1. 2019 National Healthcare Quality and Disparities Report. Content last reviewed June 2021. Agency for Healthcare Research and Quality, Rockville, MD. https://www.ahrq. gov/research/findings/nhqrdr/nhqdr19/index.html
  2. Chartbook on Patient Safety. Content last reviewed February 2021. Agency for Healthcare Research and Quality, Rockville, MD. https://www.ahrq.gov/research/findings/nhqrdr/chartbooks/patientsafety/index.html
  3. Chartbook on Healthcare for Veterans. Content last reviewed November 2020. Agency for Healthcare Research and Quality, Rockville, MD. https://www.ahrq.gov/research/findings/nhqrdr/chartbooks/veterans/index.html
  4. Washington DL, et al. “Racial and Ethnic Disparities Persist At Veterans Health Administration Patient-Centered Medical Homes,” Health Affairs (Millwood) 2017; 36(6):1086-94. doi: 10.1377/hlthaff.2017.0029.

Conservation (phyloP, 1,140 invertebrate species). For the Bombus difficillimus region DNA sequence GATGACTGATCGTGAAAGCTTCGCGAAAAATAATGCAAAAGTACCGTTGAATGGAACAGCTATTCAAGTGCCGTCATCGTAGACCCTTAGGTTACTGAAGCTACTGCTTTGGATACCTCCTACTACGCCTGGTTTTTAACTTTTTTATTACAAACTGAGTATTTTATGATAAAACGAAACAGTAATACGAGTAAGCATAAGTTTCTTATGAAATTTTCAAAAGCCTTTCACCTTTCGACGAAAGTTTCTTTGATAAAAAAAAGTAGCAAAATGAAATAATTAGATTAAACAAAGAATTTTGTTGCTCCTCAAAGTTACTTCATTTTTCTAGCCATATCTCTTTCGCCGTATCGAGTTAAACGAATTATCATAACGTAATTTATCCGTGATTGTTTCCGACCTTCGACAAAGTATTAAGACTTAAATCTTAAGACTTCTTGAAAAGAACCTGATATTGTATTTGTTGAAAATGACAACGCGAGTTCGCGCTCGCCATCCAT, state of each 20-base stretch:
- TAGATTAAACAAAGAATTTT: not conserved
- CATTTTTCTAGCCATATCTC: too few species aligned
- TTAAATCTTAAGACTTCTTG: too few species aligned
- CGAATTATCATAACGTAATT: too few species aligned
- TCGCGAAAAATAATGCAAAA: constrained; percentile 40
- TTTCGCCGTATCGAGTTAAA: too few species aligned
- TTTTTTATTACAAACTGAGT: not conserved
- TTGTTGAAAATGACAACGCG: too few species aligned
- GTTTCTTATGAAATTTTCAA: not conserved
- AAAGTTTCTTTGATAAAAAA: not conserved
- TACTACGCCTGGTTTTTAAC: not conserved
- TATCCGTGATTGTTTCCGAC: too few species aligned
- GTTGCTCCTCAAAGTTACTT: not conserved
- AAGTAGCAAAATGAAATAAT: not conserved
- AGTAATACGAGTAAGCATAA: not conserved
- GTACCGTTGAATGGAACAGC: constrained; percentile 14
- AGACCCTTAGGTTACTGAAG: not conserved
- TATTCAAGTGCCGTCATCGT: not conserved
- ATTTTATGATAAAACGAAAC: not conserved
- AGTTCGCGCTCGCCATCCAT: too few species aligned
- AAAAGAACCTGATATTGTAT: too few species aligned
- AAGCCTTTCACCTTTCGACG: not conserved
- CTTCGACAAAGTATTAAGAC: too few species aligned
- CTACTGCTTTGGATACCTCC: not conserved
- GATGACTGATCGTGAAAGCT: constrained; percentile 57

5. Burkitt KH, et al. “Evaluation of a Collaborative VA Network Initiative to Reduce Racial Disparities in Blood Pressure Control Among Veterans with Severe Hypertension,” Healthcare 2021; 8 Suppl 1:100485. doi: 10.1016/j. hjdsi.2020.100485.
  6. Quinn SC, et al. “Racial Disparities in Exposure, Susceptibility, and Access to Health Care in the US H1N1 Influenza Pandemic,” American Journal of Public Health 2011; 101(2):285-93. doi: 10.2105/AJPH.2009.188029..